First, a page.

November 4, 2014


Wednesday 4 March – Sunday 22 March 2015

Auckland will be transformed with an explosion of theatre, music, cabaret, dance and visual arts sweeping across the region during Auckland Arts Festival, 4 – 22 March 2015.

For nineteen days, in dozens of venues across Auckland, more than 100 world class shows, exhibitions and performers – both local and international – will astound, entertain and delight arts fanatics and Festival first-timers alike.

Don’t expect to get much sleep when the party gets started and the Auckland sky is lit up for three magical nights by Groupe F. Following their sell-out hit, Breath of the Volcano in 2013, the much- loved French maestros of light, fire and pyrotechnics return to Auckland Domain with the all-ages spectacular, Skin of Fire.

Created especially for Auckland Arts Festival 2015, Skin of Fire is a very beautiful light show unlike any other. 

International artists and companies from as far afield as Denmark, India, New York, Scotland and Spain will be onstage during Auckland Arts Festival 2015, many of them for the first time in New Zealand.

These include South African provocateur Brett Bailey’s arresting and utterly original opera, macbEth;the astonishing visionofacclaimed British choreographer and dancer Akram Khan’siTMOi (in the mind of igor); Chicago Shakespeare Theater’s ad-rap-tation of the Bard’s finest, Othello: The Remix; Mark Thomas’ festival smash hit mix of opera and comedy, Bravo Figaro!;  the sensory sounds and smells of southern India in The Kitchen; the highly physical, superhero world of BLAM!; New York City’s acclaimed Cedar Lake Contemporary Ballet; and direct from Broadway, Fela! The Concert – the spectacular and inspiring story of the father of Afrobeat,Fela Kuti.

Auckland Arts Festival is also proud and excited to be co-producing works by a number of artists in the 2015 programme. In particular, a Māori, Pacific and Asian suite of shows and events by both senior and emerging artists, all demonstrating the wide-ranging wealth of talent in our creative community. 

Samoan/New Zealand director Lemi Ponifasio’s MAU company’s I AM, a co-production with the Avignon, Ruhrtriennale, Santiago a Mil and Edinburgh festivals, is a powerful, immersive and visionary piece of performance dance; Silo Theatre’s new artistic director Sophie Roberts will make her directional debut with an Auckland Arts Festival/Silo co-production, The Book Of Everything, an adaptation of the classic children’s story for kids and adults alike; and the world premieres of Hikoi – the award-winning play written and directed by Nancy Brunning and The Mooncake and the Kumara, by gifted Māori /Chinese playwright Mei-Lin Te Puea Hansen and directed by Katie Woulfe.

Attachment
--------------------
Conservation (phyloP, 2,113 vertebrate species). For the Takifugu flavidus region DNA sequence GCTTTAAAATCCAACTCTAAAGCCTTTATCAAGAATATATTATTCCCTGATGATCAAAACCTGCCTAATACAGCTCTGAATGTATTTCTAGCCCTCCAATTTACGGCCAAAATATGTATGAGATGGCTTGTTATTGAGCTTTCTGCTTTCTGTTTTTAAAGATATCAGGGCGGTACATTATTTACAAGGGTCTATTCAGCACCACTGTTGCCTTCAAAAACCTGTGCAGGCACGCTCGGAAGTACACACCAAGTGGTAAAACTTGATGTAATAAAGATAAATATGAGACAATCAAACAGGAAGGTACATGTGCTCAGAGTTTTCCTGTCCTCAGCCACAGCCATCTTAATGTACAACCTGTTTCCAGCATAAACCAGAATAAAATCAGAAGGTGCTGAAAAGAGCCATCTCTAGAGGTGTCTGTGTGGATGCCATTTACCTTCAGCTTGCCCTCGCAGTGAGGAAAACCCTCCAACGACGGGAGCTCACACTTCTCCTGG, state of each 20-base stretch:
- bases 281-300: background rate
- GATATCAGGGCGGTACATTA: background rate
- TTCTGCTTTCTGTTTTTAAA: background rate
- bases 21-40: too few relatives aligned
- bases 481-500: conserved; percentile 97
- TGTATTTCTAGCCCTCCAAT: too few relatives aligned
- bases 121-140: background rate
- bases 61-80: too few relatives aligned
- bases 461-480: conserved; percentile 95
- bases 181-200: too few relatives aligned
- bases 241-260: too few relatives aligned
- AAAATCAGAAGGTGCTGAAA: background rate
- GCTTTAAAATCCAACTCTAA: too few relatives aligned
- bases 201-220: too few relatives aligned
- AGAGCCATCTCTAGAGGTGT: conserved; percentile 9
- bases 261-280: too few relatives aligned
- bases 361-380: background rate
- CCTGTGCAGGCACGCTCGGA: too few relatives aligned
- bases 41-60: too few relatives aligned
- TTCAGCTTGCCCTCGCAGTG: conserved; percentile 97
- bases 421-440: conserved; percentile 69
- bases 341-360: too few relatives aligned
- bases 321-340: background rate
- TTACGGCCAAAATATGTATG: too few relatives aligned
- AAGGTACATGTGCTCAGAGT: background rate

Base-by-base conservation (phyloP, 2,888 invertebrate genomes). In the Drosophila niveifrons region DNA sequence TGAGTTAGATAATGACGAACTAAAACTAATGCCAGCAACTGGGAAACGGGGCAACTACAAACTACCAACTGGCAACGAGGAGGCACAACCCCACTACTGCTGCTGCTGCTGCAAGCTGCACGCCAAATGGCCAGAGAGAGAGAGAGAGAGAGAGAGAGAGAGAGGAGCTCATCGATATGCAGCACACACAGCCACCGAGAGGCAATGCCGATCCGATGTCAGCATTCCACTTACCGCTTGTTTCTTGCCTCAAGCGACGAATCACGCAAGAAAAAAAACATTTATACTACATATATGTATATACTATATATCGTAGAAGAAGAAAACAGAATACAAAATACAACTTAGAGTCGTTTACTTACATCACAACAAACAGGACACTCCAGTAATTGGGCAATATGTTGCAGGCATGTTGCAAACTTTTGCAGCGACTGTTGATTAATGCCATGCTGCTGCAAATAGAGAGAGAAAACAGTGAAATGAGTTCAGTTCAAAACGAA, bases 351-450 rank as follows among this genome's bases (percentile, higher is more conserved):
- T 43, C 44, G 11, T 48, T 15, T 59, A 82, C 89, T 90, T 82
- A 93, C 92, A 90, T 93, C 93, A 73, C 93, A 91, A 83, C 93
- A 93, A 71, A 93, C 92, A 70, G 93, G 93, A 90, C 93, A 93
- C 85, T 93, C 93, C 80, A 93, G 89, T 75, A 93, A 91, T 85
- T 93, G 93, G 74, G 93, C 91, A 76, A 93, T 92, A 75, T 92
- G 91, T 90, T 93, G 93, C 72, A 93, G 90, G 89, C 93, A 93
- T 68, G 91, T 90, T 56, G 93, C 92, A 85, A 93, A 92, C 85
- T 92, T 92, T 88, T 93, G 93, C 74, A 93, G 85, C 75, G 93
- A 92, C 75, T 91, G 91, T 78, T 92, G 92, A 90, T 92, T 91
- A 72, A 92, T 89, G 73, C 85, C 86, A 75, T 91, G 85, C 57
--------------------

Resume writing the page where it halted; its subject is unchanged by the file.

No festival is complete without a spectacular mix of music and song, and Auckland Arts Festival 2015 offers local and international sounds to suit every taste. Irish ‘supergroup’ The Gloaming will take to the Auckland Town Hall for one night only; the best of baroque music and art will meet in Tafelmusik’s House of Dreams; and the acclaimed Brodsky Quartet will perform in association with Chamber Music New Zealand

A special Festival production –   A Child of Our Time – will unite the Auckland Philharmonia Orchestra with Voices New Zealand Chamber Choir, New Zealand Youth Choir and four soloists for Sir Michael Tippet’s unique anti-war oratorio. 

The two choirs will also star in the Festival performance, Ata Reira, a choral celebration of light featuring a range of works, including one by Tuirina Wehi sung in te reo Māori.


Ross Harris and Vincent O’Sullivan’s Requiem for the Fallen, a beautifully staged, wide ranging musical drama continues the anti-war theme, interweaving the Latin Requiem Mass with poetry, taonga puoro, the New Zealand Chamber Choir and the New Zealand String Quartet in a reflection on how WWI impacted on New Zealand, then and now.

Throughout Auckland Arts Festival 2015, The Festival Club, set in the shabby-chic elegance of the Paradiso Spiegeltent in the TimeOut Festival Garden will be the place to see and hear a unique line up of performers. Expect hip-hop goddess, Neneh Cherry with New York’s RocketNumberNine+ to get the Club a-rumbling; former Calexico guitarist Jairo Zavala aka DePedro, combining the melodies of Spain with plenty of Tex Mex/alt-country attitude; whimsical and unexpected indie-pop and a dose of mid-west flavour courtesy of six piece US band, Phox; Lake Street Dive’s classy brand of classic soul, R&B, jazz and British invasion pop; and the ultimate party performers, Birmingham’s Electric Swing Circus.